cwm (window manager)

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cwm
cwm in action
cwm running on OpenBSD
Original author(s) Marius Aamodt Eriksen
Developer(s) Marius Aamodt Eriksen, Andy Adamson, Niels Provos, Martin Murray, Dimitris Economou, Antti Nykänen, Christian Neukirchen
Initial release 2004-07-10
Stable release Within OpenBSD 5.9 / 2014-05-01
Development status Active
Written in C
Operating system Unix-like
Type Window manager
License ISC License

cwm (Calm Window Manager)[1] is a stacking window manager for the X Window System. While it is primarily developed as a part of OpenBSD's base system,[2] portable versions are available on other Unix-like operating systems.

History[edit]

Development of cwm started from patches to evilwm by Marius Aamodt Eriksen, but the evilwm's codebase "did not accomodate [sic] well for the new features added".[3] Some of 9wm code was used for rewrite.[4] The last release by the original author came out in August 2005.

In April 2007, the cwm was imported into OpenBSD source tree. By January 2008 substantial part of the original source code (including all of the 9wm code) was rewritten.[5]

Currently cwm is distributed with OpenBSD since release 4.2, where it replaced wm2.[6] Some Linux ports also exist.[7][8]

Description[edit]

cwm is a stacking window manager oriented towards heavy keyboard usage,[9][10] small footprint and ease of use. While it lacks explicit virtual desktops functionality, it can be emulated by using the window groups mechanism.[11] cwm doesn't draw window decorations except for 1 pixel border around the windows.

cwm includes several menus:[10]

  • exec menu (application launcher)
  • window menu (searching windows of running applications)
  • ssh to menu (start a Secure Shell session)
  • exec wm menu (switch window manager)

All these menus are operated in search as you type manner.[10]

cwm allows raising, hiding switching and searching windows with no use of mouse, making it suitable to use as terminal emulator multiplexer.[12] Furthermore, it allows manipulating pointing device with keyboard.[1]

The additional key bindings and configuration options can be specified in configuration file ~/.cwmrc.

Reception[edit]

cwm is generally positively received in software minimalist communities.[10]

Though not reviewed separately, cwm is noted to be used mainly due to its status of one of the default window managers in OpenBSD,[13] though other reasons are sometimes cited, such as being out of the ordinary[14] or allowing nice interaction with GUI.[15] Though it often gets no explanation, several OpenBSD users prefer to use cwm under Linux, even if it requires modifying and supporting source code.[8][16] cwm is also praised for its flexibility, ability to interact in a non-disruptive way and in having no dependency on using a mouse.[12][17]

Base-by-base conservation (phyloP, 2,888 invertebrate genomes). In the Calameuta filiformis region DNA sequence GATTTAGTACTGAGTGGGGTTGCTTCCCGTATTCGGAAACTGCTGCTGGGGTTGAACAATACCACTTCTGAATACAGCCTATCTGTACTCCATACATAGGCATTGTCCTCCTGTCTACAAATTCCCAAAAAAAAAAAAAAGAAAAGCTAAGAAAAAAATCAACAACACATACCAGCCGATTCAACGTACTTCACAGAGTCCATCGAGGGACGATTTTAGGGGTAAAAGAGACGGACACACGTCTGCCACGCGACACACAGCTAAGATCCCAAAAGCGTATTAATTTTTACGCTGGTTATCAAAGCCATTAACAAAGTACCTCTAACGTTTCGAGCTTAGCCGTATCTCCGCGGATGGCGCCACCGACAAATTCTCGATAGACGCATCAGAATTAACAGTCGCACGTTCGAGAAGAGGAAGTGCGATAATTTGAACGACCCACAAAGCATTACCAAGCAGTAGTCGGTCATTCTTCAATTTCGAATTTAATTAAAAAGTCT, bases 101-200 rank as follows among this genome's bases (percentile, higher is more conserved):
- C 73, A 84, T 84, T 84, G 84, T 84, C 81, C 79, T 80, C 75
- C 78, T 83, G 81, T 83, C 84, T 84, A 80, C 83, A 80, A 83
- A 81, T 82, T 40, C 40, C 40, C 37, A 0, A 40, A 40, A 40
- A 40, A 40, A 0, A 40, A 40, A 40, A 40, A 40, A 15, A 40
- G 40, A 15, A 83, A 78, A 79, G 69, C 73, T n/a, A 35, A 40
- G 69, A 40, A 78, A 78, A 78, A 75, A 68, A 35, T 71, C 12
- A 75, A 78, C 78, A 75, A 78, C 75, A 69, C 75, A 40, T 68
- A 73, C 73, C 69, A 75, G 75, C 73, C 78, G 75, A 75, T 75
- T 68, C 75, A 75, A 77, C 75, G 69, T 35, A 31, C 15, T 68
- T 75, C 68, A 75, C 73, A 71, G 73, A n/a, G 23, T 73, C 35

See also[edit]

References[edit]

  1. ^ a b Czarkoff, Dmitrij D. (2011-11-22), "Introduction: calm window manager", OSNews, retrieved 2011-11-23 
  2. ^ "The X Window System", OpenBSD Frequently Asked Questions (OpenBSD), retrieved 2016-05-07 
  3. ^ Eriksen, Marius Aamodt, Old home page, retrieved 2011-11-16 
  4. ^ "cwm — a lightweight and efficient window manager for X11", OpenBSD manual pages (The OpenBSD project), retrieved 2011-11-16, The from-scratch rewrite borrowed some code from 9wm, however that code has since been removed or rewritten. 
  5. ^ OpenBSD CVS log, The OpenBSD CVS, retrieved 2011-11-16 
  6. ^ Rosink, Japke, Software updates - OpenBSD 4.2, retrieved 2011-11-16 
  7. ^ Janin, Bertrand, various hacks for OpenBSD's cwm, retrieved 2011-11-16 
  8. ^ a b Neukirchen, Christian, one of cwm's repositories, GitHub, retrieved 2011-11-16 
  9. ^ Adriaanse, Jasper Lievisse (2007-07-11), cwm in Xenocara, OpenBSD Journal, retrieved 2011-10-05 
  10. ^ a b c d O'Higgins, Niall (2007-07-09), Keyboard-only X, cwm hacks and Vimperator, retrieved 2011-11-16 
  11. ^ Gouveia, Rodolfo (2009-05-02), Getting started with cwm, OpenBSD Journal, retrieved 2011-10-05 
  12. ^ a b O'Higgins, Niall (2007-06-19), Typing, window managers and sore hands, retrieved 2011-10-05 
  13. ^ Skinwalker (2011-09-13), OpenBSD – EEEPC, retrieved 2011-11-16 
  14. ^ Mandla, K. (2010-06-18), Showt and sweet: cwm, retrieved 2011-11-16 
  15. ^ Pfennigs, Thilo (2008-05-03), Virtualized servers & OpenBSD, retrieved 2011-11-16 
  16. ^ Toft, Martin, cwm, retrieved 2011-11-16 
  17. ^ Lucas, Michael W. (2011-05-31), my .cwmrc, retrieved 2011-11-16 

External links[edit]